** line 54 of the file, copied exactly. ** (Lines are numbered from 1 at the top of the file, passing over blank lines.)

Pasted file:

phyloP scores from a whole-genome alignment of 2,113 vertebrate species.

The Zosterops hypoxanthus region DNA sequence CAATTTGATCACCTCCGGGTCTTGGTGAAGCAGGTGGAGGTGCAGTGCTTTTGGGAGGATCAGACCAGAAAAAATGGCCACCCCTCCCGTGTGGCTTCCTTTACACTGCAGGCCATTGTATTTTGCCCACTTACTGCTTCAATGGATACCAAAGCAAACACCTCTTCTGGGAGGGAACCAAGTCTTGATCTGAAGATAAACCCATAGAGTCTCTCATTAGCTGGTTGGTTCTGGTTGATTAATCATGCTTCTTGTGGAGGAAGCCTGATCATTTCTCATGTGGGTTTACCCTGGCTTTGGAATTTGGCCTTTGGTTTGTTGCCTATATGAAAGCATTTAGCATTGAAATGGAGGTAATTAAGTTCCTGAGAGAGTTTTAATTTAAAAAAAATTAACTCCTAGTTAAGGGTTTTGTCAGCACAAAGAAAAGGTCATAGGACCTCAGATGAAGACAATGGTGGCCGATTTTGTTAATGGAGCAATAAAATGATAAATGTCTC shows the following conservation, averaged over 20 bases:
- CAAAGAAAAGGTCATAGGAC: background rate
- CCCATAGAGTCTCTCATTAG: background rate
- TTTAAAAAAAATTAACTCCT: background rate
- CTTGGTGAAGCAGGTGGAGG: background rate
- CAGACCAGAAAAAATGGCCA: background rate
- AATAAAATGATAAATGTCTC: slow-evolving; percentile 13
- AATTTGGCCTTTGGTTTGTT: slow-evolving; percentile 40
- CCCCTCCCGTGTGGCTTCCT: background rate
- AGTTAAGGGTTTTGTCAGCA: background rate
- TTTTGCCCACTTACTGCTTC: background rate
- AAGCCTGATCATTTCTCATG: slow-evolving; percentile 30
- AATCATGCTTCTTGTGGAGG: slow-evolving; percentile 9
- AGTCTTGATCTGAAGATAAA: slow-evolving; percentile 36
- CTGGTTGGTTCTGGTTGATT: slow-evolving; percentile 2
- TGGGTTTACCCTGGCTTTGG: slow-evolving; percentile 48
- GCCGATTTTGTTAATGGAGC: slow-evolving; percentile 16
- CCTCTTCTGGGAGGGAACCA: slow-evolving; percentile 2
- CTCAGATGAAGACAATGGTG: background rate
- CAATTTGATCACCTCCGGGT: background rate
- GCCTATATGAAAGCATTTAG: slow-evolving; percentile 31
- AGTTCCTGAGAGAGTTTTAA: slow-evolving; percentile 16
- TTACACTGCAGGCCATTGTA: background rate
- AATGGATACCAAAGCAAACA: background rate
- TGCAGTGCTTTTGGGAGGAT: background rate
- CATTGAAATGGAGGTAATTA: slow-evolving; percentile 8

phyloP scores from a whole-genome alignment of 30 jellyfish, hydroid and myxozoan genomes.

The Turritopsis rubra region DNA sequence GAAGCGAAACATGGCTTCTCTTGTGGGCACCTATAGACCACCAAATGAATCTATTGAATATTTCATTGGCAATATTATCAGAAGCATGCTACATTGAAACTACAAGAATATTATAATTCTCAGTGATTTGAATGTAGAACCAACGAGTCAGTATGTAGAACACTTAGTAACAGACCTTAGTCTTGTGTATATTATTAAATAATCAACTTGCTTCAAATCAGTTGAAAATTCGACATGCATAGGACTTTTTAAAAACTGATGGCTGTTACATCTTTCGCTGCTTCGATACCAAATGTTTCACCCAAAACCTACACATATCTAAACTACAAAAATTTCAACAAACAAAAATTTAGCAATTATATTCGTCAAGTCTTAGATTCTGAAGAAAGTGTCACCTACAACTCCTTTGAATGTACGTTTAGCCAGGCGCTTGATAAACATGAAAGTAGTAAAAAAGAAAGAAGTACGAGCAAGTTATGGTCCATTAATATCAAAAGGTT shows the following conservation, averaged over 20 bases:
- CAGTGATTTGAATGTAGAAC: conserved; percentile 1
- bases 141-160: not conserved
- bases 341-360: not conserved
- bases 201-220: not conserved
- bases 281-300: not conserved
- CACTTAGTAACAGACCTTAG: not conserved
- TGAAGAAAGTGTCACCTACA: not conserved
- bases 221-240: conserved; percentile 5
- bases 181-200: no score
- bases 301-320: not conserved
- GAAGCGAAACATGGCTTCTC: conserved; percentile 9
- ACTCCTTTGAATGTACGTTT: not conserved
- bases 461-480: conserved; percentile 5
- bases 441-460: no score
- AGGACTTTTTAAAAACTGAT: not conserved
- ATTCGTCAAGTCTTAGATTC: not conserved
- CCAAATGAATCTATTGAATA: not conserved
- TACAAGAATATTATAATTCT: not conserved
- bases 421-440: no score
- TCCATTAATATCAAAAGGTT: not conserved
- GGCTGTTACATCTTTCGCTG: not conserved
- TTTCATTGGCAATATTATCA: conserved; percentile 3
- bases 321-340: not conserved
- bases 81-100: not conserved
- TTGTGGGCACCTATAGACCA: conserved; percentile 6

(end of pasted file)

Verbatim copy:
- TTGTGGGCACCTATAGACCA: conserved; percentile 6